Instead of A’s, B’s, C’s or D’s , Montgomery County, Maryland students in first through third grades will get ES, P, I or N on their report cards, explains the Washington Post. ES means “exceptional,” P means “demonstrating proficiency,” I means “in progress,” and N means “not yet making progress or making minimal progress” toward meeting standards. DEM (demonstrating), PRG (progressing) or N (not yet evident) will be given for “effort,” “intellectual risk taking” and “originality.”
Parents are confused by the “standards-based” grading system, reports the Post. No kidding!
Students will earn an ES, P, etc. in each of several categories in each subject area. “For example, social studies is divided into “measurement topics” of civics, culture, economics, geography and history,” reports the Post.
(GreatSchools’ Samantha Brown) Olivieri said more schools across the country are moving toward standards-based report cards to align with the adoption of Common Core standards, which focus on critical thinking and other higher-order skills students are expected to have in the “real world.”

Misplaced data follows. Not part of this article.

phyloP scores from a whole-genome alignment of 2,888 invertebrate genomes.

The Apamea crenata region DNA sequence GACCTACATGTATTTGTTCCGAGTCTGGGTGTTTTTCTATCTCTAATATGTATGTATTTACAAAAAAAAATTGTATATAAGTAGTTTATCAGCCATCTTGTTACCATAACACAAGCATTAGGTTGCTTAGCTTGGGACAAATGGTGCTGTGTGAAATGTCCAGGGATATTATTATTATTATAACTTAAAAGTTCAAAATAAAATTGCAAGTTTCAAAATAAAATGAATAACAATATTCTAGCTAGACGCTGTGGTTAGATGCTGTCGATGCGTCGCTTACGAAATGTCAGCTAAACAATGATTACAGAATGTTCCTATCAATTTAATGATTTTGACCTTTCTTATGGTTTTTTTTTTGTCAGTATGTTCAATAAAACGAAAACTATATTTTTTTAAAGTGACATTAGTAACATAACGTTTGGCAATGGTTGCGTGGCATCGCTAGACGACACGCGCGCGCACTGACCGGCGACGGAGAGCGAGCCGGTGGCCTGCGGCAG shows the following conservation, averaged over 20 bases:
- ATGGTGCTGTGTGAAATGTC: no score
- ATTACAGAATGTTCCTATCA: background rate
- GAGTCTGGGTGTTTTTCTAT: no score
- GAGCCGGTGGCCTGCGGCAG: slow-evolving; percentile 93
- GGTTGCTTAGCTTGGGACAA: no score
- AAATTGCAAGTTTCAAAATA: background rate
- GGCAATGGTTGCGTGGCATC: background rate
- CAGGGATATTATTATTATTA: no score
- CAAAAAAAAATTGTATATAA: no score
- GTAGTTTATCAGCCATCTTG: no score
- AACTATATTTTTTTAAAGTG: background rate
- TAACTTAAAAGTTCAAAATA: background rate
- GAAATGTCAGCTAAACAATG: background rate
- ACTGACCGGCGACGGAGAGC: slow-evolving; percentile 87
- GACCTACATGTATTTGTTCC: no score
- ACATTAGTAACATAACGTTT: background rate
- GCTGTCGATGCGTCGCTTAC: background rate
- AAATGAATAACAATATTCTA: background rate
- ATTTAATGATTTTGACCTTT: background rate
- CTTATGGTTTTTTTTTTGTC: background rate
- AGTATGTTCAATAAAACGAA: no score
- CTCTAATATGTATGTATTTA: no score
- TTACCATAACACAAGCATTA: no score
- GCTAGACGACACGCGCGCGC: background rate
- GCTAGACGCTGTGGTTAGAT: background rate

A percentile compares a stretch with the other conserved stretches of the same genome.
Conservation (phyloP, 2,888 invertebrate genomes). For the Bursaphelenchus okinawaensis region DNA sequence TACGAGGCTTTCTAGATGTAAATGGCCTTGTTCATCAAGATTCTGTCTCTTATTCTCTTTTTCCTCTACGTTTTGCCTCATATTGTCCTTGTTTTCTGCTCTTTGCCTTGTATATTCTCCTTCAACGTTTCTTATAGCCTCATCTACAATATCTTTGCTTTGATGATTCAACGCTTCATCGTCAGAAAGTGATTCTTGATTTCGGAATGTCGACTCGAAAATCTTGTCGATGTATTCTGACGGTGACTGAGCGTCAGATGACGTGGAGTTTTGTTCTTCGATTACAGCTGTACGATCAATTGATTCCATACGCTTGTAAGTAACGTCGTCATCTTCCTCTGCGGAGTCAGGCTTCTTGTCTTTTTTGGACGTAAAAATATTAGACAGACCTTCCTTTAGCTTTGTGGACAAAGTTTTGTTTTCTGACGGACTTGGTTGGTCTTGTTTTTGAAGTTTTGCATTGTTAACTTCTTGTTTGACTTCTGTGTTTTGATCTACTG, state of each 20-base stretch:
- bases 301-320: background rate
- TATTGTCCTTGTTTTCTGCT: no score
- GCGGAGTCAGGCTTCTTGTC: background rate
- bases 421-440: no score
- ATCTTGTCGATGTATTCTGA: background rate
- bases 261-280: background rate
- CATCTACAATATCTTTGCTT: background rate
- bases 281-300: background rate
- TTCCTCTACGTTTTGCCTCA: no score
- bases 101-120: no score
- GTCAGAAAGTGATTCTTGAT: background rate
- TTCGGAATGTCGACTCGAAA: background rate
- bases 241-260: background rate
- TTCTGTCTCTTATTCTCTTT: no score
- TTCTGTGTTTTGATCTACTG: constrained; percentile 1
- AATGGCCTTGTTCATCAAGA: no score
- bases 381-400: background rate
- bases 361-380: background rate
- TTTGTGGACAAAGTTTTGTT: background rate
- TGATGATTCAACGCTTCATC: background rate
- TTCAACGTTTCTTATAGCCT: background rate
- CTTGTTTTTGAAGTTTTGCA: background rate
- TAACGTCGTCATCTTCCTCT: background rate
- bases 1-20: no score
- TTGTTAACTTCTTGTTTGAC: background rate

“It’s not just about what letter we’re using or the grading systems,” Olivieri said. “It’s about the information inspiring action from parents to support their kids.”
Montgomery County plans to expand the new grades to fourth and fifth grade. Other districts are following suit.
But some parents think it’s the same old system with different letters, reports the Post.
Alicia White’s daughter is a third-grader at Dr. Sally K. Ride Elementary School. . . . “For her spelling test, my daughter came home with an I, and to me, I saw it and just [said], ‘That’s a C,’?” White said.
Another parent calls the new report cards “squishy” and say parents don’t know how to use the reports to help their children do better.
Teachers will have to spend more time grading in all the sub-categories, not to mention deciding who gets a DEM, PRG or N in “intellectual risk-taking” and “originality.” (How does one evaluate a first grader’s intellectual risk-taking?) Parents will have to spend more time analyzing the report card — or , at least, translating into A, B, C, D and F grades. Is it worth it?